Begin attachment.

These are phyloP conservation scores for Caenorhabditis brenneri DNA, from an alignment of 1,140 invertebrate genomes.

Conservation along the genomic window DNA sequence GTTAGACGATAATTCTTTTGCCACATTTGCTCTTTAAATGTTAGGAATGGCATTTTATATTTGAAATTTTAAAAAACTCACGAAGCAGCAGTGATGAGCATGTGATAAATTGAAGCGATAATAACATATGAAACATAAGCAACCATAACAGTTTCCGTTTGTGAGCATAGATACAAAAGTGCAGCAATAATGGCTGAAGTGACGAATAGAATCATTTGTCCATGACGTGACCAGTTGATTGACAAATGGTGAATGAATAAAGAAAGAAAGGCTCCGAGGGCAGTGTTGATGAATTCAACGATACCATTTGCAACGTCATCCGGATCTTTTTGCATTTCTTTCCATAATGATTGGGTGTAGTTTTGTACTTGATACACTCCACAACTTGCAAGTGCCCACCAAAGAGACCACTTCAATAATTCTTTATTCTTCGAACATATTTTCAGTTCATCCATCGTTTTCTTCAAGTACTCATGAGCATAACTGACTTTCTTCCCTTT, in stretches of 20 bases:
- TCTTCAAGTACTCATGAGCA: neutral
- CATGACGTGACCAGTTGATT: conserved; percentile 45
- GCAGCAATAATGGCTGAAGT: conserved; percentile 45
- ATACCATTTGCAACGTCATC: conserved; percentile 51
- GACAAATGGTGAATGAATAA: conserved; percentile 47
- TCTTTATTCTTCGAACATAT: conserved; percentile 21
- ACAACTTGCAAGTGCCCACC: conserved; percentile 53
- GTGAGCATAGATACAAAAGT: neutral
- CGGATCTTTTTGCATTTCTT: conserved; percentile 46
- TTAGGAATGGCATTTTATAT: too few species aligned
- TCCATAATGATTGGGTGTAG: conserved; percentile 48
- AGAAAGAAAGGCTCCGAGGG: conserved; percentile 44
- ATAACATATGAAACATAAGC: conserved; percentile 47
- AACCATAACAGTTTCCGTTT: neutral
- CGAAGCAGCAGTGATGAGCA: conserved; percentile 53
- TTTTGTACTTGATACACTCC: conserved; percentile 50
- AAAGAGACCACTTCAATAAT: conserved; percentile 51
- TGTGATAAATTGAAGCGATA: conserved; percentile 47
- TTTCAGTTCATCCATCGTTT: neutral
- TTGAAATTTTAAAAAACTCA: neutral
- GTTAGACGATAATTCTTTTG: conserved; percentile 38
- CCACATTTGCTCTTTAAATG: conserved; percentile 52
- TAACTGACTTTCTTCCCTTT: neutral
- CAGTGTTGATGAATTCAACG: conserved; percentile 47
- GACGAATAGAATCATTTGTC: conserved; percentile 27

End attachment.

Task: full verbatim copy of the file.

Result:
These are phyloP conservation scores for Caenorhabditis brenneri DNA, from an alignment of 1,140 invertebrate genomes.

Conservation along the genomic window DNA sequence GTTAGACGATAATTCTTTTGCCACATTTGCTCTTTAAATGTTAGGAATGGCATTTTATATTTGAAATTTTAAAAAACTCACGAAGCAGCAGTGATGAGCATGTGATAAATTGAAGCGATAATAACATATGAAACATAAGCAACCATAACAGTTTCCGTTTGTGAGCATAGATACAAAAGTGCAGCAATAATGGCTGAAGTGACGAATAGAATCATTTGTCCATGACGTGACCAGTTGATTGACAAATGGTGAATGAATAAAGAAAGAAAGGCTCCGAGGGCAGTGTTGATGAATTCAACGATACCATTTGCAACGTCATCCGGATCTTTTTGCATTTCTTTCCATAATGATTGGGTGTAGTTTTGTACTTGATACACTCCACAACTTGCAAGTGCCCACCAAAGAGACCACTTCAATAATTCTTTATTCTTCGAACATATTTTCAGTTCATCCATCGTTTTCTTCAAGTACTCATGAGCATAACTGACTTTCTTCCCTTT, in stretches of 20 bases:
- TCTTCAAGTACTCATGAGCA: neutral
- CATGACGTGACCAGTTGATT: conserved; percentile 45
- GCAGCAATAATGGCTGAAGT: conserved; percentile 45
- ATACCATTTGCAACGTCATC: conserved; percentile 51
- GACAAATGGTGAATGAATAA: conserved; percentile 47
- TCTTTATTCTTCGAACATAT: conserved; percentile 21
- ACAACTTGCAAGTGCCCACC: conserved; percentile 53
- GTGAGCATAGATACAAAAGT: neutral
- CGGATCTTTTTGCATTTCTT: conserved; percentile 46
- TTAGGAATGGCATTTTATAT: too few species aligned
- TCCATAATGATTGGGTGTAG: conserved; percentile 48
- AGAAAGAAAGGCTCCGAGGG: conserved; percentile 44
- ATAACATATGAAACATAAGC: conserved; percentile 47
- AACCATAACAGTTTCCGTTT: neutral
- CGAAGCAGCAGTGATGAGCA: conserved; percentile 53
- TTTTGTACTTGATACACTCC: conserved; percentile 50
- AAAGAGACCACTTCAATAAT: conserved; percentile 51
- TGTGATAAATTGAAGCGATA: conserved; percentile 47
- TTTCAGTTCATCCATCGTTT: neutral
- TTGAAATTTTAAAAAACTCA: neutral
- GTTAGACGATAATTCTTTTG: conserved; percentile 38
- CCACATTTGCTCTTTAAATG: conserved; percentile 52
- TAACTGACTTTCTTCCCTTT: neutral
- CAGTGTTGATGAATTCAACG: conserved; percentile 47
- GACGAATAGAATCATTTGTC: conserved; percentile 27